Late last week Jen shared this post about how she has tackled creating rubrics from scratch for her assignments. Today, I share my thoughts on how points can be allocated in your rubrics.
One of big questions we must ask ourselves as teachers when grading writing is “how much feedback should I give each student?”. As Karly and Jen discussed in their post, rubrics are an incredibly helpful tool for providing feedback about various aspects of student writing. Depending on the goal of the writing assignment, the size of the class, and your workload, rubrics may not be the only way you give feedback. Today I’ll share some of my personal approaches for giving more detailed feedback as well as some strategies that others have shared with me.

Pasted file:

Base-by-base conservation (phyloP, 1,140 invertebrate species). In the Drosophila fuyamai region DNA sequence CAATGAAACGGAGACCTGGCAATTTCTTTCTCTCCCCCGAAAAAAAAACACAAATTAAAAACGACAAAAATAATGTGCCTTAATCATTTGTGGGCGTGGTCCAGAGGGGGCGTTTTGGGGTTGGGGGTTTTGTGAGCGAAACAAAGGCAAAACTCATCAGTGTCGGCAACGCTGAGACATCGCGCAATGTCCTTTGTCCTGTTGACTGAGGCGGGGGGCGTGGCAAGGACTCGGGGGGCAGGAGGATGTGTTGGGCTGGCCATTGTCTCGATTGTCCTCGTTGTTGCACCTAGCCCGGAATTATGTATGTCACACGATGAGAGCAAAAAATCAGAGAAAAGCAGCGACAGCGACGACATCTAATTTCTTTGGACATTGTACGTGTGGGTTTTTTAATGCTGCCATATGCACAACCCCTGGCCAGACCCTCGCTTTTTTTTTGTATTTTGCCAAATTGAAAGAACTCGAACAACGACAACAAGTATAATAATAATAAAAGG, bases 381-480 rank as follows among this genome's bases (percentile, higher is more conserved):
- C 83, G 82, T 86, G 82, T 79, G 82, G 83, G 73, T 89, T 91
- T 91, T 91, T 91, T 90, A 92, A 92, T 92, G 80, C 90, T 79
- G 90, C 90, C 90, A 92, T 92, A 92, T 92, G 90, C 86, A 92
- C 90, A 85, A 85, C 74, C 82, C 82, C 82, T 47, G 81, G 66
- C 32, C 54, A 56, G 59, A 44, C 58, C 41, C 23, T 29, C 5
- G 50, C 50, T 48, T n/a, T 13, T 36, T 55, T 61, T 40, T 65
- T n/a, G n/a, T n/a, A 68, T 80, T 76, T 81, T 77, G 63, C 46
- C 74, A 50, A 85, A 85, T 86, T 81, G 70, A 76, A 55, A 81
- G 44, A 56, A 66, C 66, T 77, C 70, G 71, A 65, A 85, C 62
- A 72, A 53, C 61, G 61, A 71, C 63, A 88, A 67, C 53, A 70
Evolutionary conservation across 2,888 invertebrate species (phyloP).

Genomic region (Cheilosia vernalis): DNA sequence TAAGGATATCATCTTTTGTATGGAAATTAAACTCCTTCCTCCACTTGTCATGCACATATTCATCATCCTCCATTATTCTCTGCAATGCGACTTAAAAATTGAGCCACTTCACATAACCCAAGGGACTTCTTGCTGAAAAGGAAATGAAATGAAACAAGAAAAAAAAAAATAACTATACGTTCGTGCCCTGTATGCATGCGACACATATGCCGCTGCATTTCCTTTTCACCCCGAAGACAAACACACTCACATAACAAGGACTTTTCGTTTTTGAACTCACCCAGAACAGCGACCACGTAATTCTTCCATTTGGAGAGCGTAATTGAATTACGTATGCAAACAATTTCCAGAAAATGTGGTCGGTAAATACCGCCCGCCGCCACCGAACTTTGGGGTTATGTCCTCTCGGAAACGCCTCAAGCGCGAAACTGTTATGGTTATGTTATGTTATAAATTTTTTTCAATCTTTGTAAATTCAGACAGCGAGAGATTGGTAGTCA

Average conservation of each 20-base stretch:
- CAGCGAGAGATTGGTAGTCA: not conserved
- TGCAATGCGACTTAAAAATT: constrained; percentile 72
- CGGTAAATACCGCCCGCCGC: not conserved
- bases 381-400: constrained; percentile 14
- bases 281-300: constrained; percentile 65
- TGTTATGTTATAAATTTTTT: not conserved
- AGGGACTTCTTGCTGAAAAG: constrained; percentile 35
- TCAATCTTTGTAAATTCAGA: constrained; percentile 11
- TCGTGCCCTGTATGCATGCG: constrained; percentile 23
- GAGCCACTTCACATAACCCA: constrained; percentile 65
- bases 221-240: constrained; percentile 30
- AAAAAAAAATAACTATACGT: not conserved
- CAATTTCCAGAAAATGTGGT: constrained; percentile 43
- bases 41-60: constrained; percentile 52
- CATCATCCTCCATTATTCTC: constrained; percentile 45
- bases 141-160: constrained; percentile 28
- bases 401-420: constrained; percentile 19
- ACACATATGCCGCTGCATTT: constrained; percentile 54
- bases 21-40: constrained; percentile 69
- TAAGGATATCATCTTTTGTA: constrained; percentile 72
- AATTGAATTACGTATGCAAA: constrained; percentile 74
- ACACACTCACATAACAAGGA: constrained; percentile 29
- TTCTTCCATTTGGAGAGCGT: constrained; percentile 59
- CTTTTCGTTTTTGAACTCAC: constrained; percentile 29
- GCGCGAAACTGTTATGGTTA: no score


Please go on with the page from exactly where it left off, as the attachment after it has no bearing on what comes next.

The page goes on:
As Brian mentioned earlier this week, grading is not always our favorite part of the job, but there are some things we can do to make our lives a little easier.
We previously discussed some grading tips and tricks in previous posts (find them here and here and in this guest post here) that could apply to writing assignments. Some of those include setting a time limit per assignment, grading by section (if you are grading a paper with multiple sections), and grading a small amount of papers at a time to break down the big task into smaller ones. Another strategy discussed in those earlier posts is creating and using quality rubrics.